Power Factor Correction: why?

In an electric circuit, the current is:
– in phase with the voltage when the load is resistive (e.g., resistors)
– lagging when the load is inductive (e.g., motors, off-load transformers)
– leading when the load is capacitive (e.g., capacitors).
For example, the total current (I) absorbed by a motor is given by the vector sum of:
– IR, active current due to the load resistive component
– IL, reactive current due to the load inductive component.
The following powers are directly associated with the above currents:
– P, active power linked to the load resistive component
– Q, reactive power linked to the load inductive component
– A, apparent power.
The mean value of the reactive power in a wave period is nil. Therefore, the reactive power does not contribute towards the generation of mechanical work and constitutes an additional burden for the energy supplier, forcing it to oversize its generators and transmission/distribution lines.
The parameter that defines the absorption of inductive reactive power is called power factor (φ) and is represented by the ratio between active and apparent power.
Assuming there are no harmonics in the system, the power factor is equal to the cosine of the angle between the voltage vector and the current vector (cosφ).
The power factor decreases when the reactive power increases.
A system working with low power factor shows the following disadvantages:
– High power loss in transmission/distribution energy lines.
– High voltage drop.
– Oversized design of generating, transporting and transforming plants.
Hence the importance of solving or at least reduce the effects generated by low power factor. Capacitors are used for this purpose.

Power Factor Correction: how?

By installing a capacitor battery, it is possible to reduce the reactive power absorbed by the inductive loads connected thus increasing the power factor.
There are several ways to perform the power factor correction and the choice depends on daily load duty-cycle, load distribution and type of service.
The main choice is between distributed or centralized power factor correction.
If the correction system is distributed, the units are located in the vicinity of each load for which the power factor needs to be corrected.
If the correction system is centralized, a single automatic capacitor bank is installed upstream all the loads and immediately downstream the point where the power factor is measured (for example, inside the MV/LV distribution transformer cabin on in the main distribution switchboard).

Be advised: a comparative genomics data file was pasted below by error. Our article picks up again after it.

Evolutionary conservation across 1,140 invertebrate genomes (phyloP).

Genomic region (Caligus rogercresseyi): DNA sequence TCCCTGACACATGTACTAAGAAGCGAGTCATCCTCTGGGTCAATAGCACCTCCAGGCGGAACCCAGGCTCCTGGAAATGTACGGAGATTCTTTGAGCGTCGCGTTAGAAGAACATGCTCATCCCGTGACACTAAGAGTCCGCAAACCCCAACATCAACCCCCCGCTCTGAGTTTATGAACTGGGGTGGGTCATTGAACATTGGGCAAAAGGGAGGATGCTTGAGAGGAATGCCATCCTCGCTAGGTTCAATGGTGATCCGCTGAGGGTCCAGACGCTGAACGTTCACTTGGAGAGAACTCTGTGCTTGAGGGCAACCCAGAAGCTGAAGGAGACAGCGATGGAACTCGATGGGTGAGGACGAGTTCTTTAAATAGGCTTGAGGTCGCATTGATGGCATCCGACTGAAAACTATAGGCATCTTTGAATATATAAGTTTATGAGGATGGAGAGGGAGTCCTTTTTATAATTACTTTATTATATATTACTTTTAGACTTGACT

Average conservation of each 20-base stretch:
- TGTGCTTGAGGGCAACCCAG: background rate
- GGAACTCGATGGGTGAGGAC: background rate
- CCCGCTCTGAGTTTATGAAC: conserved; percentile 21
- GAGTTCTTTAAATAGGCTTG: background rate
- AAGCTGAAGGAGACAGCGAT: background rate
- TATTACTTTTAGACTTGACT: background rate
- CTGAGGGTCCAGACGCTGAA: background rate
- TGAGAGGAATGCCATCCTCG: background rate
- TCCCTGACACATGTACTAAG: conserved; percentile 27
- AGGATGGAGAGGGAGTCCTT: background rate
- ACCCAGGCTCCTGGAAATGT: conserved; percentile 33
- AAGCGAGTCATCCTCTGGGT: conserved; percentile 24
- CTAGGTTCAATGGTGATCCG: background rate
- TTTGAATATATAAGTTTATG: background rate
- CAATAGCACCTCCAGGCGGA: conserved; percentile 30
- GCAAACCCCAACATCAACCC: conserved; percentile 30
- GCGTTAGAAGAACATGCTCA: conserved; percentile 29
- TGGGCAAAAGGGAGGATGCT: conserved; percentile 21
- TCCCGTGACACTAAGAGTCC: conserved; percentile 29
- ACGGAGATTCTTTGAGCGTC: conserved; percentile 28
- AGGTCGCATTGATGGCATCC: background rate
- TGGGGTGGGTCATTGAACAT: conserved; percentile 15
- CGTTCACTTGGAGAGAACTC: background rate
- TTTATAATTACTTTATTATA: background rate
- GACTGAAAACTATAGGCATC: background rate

Technically speaking, the distributed system is the solution to prefer: capacitors and load follow the same profile during daily service, which makes the power factor correction systematic and strongly linked to the affected load.
Moreover, in case of distributed configuration, both the user and the Distributing Body benefit from the reactive power reduction. In industrial plants, for example, savings are achieved in terms of tariffs but also in terms of better design of all the electric lines in the facility connecting the MV/LV cabin to the loads.
Another noticeable advantage prided by this type of correction, is that the installation is simple and not expensive.
Power factor correction systems and loads are energised and de-energised at the same time, thus exploiting the same protections against overload and short-circuit.
The daily load duty-cycle is of critical importance when choosing the most suitable power factor correction system. Very often, not all the loads work at the same time and some are operative only for a few hours during the day. In this case, it is clear that the distributed configuration would be too expensive due to the high number of correction systems that would need to be installed and the idle time of several units.
The distributed configuration is most efficient when the majority of the required reactive power is concentrated on few high power loads working for many hours during the day.
The centralized configuration, on the other hand, is suitable for situations where there are many diverse loads working sporadically. In this case, the bank power is much lower that the overall power that would be necessary with a distributed configuration.
It is recommended to permanently connect the correction unit only if the daily reactive power absorption is sufficiently regular, otherwise the unit must be handled in order to avoid the power factor to swap to a leading value.
Should the reactive power absorption be very changeable during the plant operating time, it is recommendable to choose an automatic correction system splitting the bank into several steps. The manual operation can be foreseen only when the correction unit needs to be operated only a few times during the day.